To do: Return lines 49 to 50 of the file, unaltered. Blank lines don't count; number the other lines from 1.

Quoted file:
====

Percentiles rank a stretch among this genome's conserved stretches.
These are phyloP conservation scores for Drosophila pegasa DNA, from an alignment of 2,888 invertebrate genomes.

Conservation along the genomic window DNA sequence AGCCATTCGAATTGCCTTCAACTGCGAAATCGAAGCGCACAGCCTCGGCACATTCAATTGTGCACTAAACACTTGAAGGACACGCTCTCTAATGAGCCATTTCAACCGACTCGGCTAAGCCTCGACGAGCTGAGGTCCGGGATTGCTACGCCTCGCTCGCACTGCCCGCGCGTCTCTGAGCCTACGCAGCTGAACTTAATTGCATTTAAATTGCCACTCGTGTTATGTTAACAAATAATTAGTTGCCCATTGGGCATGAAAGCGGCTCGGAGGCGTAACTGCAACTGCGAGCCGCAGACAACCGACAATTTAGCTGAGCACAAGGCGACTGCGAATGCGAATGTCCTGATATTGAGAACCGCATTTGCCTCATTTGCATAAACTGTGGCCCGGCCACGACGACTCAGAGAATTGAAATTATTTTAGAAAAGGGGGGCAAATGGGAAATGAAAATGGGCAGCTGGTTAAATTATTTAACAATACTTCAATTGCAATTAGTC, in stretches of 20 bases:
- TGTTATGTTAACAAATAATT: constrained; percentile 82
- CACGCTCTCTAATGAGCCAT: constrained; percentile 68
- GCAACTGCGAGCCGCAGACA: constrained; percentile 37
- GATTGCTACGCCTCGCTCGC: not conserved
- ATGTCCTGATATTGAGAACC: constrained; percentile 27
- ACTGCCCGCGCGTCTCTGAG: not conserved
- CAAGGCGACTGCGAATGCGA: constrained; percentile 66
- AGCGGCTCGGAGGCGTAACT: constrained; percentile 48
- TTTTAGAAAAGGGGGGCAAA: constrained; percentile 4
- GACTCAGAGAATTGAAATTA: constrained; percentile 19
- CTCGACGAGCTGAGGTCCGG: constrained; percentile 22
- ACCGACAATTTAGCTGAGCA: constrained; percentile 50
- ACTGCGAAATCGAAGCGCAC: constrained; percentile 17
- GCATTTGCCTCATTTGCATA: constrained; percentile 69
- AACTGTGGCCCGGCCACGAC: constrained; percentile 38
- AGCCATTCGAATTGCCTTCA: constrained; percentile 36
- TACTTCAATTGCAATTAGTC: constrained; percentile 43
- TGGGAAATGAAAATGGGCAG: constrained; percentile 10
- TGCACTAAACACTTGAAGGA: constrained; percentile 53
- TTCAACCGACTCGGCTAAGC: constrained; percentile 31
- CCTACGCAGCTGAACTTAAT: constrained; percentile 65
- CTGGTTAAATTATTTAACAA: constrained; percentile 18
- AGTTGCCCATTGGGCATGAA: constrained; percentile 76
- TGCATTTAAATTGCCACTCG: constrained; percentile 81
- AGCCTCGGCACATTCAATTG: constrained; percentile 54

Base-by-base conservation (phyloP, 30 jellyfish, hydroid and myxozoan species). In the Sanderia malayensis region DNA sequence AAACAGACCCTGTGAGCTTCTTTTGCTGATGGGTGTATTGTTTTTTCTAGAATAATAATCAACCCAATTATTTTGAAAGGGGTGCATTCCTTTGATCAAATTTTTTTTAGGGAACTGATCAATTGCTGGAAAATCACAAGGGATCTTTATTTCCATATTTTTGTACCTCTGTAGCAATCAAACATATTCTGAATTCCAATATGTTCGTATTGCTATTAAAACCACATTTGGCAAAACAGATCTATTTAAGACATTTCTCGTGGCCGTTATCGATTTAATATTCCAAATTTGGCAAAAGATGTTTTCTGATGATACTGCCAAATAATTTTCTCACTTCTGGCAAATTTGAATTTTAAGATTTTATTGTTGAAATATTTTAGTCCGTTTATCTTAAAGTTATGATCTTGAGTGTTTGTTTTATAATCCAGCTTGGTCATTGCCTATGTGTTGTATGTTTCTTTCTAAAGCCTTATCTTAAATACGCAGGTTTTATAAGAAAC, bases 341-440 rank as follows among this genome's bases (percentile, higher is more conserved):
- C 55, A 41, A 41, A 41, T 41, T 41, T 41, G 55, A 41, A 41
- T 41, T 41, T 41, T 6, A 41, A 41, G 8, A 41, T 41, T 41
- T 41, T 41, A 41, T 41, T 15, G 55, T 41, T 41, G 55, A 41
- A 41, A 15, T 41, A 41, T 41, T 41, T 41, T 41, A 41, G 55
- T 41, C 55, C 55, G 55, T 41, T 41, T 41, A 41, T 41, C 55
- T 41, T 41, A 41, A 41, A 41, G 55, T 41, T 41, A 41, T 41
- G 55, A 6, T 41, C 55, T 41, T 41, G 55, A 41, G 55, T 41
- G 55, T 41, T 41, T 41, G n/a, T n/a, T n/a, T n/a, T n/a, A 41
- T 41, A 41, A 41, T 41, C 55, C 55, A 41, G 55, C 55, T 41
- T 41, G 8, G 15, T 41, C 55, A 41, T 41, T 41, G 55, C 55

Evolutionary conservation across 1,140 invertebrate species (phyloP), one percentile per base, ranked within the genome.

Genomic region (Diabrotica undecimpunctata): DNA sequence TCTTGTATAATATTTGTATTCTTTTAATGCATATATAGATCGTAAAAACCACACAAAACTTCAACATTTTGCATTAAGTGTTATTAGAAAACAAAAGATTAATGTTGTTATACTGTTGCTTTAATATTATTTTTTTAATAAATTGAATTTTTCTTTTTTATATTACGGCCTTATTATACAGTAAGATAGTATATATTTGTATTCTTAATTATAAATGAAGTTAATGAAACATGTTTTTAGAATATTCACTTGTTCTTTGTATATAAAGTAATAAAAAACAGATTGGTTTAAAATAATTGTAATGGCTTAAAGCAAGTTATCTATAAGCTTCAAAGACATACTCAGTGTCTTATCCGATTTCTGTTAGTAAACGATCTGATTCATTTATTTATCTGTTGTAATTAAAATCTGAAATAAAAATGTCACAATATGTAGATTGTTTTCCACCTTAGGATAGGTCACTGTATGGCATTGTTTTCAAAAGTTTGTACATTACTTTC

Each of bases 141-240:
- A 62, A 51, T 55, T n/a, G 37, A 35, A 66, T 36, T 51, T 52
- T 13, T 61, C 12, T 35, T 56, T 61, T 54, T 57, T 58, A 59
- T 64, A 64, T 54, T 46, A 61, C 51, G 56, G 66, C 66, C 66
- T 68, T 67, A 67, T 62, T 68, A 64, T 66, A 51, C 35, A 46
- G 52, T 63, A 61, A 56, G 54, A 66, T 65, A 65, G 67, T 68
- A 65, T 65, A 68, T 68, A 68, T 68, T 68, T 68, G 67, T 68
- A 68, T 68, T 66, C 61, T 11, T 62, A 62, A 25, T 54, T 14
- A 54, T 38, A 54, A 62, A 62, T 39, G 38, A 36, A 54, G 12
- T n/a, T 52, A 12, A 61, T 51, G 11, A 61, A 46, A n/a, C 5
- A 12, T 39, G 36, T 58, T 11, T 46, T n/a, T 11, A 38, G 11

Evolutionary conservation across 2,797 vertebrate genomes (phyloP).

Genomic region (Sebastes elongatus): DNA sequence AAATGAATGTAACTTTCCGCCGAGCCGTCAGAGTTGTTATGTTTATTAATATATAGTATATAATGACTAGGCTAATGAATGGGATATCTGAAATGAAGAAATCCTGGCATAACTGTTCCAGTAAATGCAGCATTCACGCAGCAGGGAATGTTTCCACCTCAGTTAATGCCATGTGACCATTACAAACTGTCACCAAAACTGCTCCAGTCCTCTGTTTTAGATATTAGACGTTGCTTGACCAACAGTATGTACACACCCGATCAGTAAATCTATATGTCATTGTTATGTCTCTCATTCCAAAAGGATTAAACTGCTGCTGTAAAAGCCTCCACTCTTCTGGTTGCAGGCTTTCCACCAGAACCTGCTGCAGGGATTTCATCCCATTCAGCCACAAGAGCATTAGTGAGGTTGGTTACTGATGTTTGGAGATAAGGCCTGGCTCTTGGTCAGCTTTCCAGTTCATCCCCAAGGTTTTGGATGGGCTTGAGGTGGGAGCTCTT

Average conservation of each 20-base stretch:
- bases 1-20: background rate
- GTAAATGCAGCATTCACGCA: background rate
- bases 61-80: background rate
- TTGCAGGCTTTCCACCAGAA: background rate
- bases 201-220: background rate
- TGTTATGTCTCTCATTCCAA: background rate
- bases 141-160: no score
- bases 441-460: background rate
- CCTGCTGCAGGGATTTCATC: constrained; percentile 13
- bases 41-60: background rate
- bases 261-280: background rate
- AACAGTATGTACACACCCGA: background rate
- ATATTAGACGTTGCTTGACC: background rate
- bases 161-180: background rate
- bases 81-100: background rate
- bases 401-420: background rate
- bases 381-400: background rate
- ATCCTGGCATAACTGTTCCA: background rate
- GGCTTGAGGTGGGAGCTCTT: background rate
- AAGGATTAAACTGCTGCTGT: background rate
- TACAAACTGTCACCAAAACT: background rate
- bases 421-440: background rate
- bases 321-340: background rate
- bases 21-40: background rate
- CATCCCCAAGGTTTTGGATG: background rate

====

- A 68, T 68, T 66, C 61, T 11, T 62, A 62, A 25, T 54, T 14
- A 54, T 38, A 54, A 62, A 62, T 39, G 38, A 36, A 54, G 12